Saturday, April 17, 2010

In my continuing series of "You probably already know this,

but just in case",

Ever had a revolver with some fairly cruddy chambers? Scrubbing them out can be a pain. For really fouled ones, what I would up trying was a power tool; screwdriver, to be precise*. You can buy a small drill chuck with a hex shank for them(very handy for a number of things). Put it in, lock a bronze brush big enough to be a proper fit into the chuck, apply your favorite bore cleaner, turn it on** and work into the first chamber. You can work it back & forth to make sure it covers the entire surface, then move to the next chamber.

Seems to be a lot less messy than pushing a brush back & forth through, and does a better job of scrubbing. And if you have a worn brush, you can wrap a large patch around it for wiping out, too.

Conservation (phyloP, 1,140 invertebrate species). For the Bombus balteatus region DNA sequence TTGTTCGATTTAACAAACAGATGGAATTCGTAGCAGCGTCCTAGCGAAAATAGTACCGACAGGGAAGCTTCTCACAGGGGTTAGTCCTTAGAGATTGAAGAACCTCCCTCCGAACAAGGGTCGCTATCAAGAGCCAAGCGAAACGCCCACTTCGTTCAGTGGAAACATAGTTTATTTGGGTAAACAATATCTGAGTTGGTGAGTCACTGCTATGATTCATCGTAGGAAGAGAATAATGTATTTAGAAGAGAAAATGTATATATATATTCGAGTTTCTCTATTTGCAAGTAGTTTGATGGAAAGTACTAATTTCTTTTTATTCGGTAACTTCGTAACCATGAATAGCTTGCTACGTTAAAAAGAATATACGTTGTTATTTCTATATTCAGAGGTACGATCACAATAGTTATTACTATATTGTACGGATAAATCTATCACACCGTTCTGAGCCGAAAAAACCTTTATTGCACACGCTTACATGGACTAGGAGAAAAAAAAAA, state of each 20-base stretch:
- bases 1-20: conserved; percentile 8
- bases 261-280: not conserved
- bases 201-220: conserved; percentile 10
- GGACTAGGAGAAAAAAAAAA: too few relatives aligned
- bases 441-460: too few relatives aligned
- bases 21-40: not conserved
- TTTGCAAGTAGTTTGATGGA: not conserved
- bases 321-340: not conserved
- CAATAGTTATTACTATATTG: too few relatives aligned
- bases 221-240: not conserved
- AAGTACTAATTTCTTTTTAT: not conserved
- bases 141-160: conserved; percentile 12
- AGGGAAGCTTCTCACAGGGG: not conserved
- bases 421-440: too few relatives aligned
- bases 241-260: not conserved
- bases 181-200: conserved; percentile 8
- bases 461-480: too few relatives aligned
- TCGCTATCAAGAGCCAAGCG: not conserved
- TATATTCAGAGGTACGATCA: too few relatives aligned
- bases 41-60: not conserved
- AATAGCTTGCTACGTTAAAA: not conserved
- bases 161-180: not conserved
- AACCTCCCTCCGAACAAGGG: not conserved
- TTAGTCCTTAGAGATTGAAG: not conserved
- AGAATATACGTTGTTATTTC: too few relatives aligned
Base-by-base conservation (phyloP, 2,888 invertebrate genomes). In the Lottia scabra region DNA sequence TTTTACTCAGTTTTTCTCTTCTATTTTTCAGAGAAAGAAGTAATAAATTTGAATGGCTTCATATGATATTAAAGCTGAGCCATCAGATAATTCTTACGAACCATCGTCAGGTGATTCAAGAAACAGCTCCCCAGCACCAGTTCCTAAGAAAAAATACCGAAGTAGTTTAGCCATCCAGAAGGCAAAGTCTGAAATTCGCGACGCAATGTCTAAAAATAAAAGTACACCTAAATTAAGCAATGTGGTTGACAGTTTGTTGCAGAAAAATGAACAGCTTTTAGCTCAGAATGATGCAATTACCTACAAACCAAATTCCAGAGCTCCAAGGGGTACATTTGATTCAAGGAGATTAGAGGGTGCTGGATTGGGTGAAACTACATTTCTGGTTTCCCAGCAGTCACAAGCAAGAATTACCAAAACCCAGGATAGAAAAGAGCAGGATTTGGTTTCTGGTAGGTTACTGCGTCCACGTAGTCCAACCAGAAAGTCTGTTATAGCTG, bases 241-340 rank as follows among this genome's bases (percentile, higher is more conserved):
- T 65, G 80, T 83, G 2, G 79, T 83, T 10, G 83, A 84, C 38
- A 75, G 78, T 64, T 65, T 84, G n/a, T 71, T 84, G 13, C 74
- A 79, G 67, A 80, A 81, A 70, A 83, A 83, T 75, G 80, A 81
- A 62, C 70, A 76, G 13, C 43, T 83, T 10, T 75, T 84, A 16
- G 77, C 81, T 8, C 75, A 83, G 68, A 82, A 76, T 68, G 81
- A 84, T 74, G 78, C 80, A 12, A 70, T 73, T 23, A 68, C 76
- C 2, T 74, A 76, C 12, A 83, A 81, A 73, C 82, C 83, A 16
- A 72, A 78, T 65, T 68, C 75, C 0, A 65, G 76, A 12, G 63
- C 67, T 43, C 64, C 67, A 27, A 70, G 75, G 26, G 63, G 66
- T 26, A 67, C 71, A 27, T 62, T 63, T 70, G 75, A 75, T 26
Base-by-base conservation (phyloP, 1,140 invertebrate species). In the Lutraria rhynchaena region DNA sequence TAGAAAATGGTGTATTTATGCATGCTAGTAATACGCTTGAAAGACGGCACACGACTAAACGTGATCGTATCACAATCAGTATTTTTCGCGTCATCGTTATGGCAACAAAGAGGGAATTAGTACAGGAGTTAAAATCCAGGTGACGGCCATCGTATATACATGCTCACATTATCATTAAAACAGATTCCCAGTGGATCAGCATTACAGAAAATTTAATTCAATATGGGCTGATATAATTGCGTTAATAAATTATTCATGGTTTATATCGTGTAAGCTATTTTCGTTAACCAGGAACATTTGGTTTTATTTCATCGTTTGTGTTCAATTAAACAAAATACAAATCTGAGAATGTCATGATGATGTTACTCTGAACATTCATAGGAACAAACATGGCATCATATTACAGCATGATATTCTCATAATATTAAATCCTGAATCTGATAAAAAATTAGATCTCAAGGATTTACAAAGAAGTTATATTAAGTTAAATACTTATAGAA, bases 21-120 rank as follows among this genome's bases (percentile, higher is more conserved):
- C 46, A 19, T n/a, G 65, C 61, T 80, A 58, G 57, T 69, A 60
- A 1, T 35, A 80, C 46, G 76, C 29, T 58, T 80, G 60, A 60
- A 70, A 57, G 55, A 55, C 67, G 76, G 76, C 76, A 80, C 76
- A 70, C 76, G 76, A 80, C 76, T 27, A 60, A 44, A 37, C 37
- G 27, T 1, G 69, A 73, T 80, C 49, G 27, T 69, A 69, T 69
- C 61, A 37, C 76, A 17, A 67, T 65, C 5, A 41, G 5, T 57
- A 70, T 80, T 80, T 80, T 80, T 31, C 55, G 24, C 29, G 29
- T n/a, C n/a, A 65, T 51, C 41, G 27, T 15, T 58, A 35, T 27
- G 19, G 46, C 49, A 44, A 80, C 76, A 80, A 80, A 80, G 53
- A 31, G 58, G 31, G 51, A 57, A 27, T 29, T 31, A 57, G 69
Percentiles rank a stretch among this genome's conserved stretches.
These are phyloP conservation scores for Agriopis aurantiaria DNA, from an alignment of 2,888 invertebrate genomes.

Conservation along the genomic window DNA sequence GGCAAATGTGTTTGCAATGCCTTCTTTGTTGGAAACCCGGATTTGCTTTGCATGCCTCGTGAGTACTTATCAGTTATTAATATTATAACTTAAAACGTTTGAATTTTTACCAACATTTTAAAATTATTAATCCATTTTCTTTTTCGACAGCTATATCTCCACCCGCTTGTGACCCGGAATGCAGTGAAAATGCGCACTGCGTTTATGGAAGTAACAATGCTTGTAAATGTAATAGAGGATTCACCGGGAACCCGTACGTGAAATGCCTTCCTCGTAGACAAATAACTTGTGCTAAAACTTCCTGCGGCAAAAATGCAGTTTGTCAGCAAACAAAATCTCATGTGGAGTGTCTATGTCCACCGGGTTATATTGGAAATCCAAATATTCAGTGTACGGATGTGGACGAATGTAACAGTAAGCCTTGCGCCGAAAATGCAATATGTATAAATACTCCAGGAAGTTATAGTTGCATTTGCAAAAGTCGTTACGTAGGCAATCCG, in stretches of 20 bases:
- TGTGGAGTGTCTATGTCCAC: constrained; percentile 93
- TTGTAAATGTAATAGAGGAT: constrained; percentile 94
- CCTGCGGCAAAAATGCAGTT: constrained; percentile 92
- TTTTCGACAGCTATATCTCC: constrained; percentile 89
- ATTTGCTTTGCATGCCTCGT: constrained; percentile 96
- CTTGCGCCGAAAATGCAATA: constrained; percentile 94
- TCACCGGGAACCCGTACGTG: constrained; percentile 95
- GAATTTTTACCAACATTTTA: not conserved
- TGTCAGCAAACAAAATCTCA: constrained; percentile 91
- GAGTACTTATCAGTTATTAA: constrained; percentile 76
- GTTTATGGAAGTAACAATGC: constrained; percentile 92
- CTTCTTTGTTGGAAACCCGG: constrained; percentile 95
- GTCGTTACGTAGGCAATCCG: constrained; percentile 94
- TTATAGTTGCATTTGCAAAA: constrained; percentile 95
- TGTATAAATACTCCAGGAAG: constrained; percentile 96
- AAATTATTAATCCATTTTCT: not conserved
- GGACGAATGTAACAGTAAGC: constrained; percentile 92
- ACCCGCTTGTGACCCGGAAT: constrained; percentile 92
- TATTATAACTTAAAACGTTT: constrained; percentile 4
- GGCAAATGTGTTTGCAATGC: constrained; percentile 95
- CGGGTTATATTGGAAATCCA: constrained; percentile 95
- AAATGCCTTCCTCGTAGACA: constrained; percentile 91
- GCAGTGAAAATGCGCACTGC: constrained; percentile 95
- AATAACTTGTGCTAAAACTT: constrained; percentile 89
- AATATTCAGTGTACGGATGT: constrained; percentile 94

*I've got an orange stick driver that ran $5 at a local tool shop, but you can use a big driver as well.
**Slowly. If it's a variable-speed driver, slowly. you're not trying to drill, just turn the brush in the chamber; with a bronze or brass or nylon brush there's no real chance of damaging anything, but slow speed is still best.


Anonymous said...

I have read that some choose to use a chamber reamer to scrape lead deposits from a chamber. I can understand the appeal, since I had to use a tornado brush on a 357 revolver that had had a bunch of 38's fired through it - there was a ring of lead in the chambers that prevented 357's from chambering.

Firehand said...

I've heard of using the reamer for very bad deposits; I'd be scared of cutting into the chamber walls. Though faced with a mess like you describe, if I had one I'd probably try it.

I think Brownell's used to have a ceramic tool for the purpose, and they made note that you had to use it very carefully.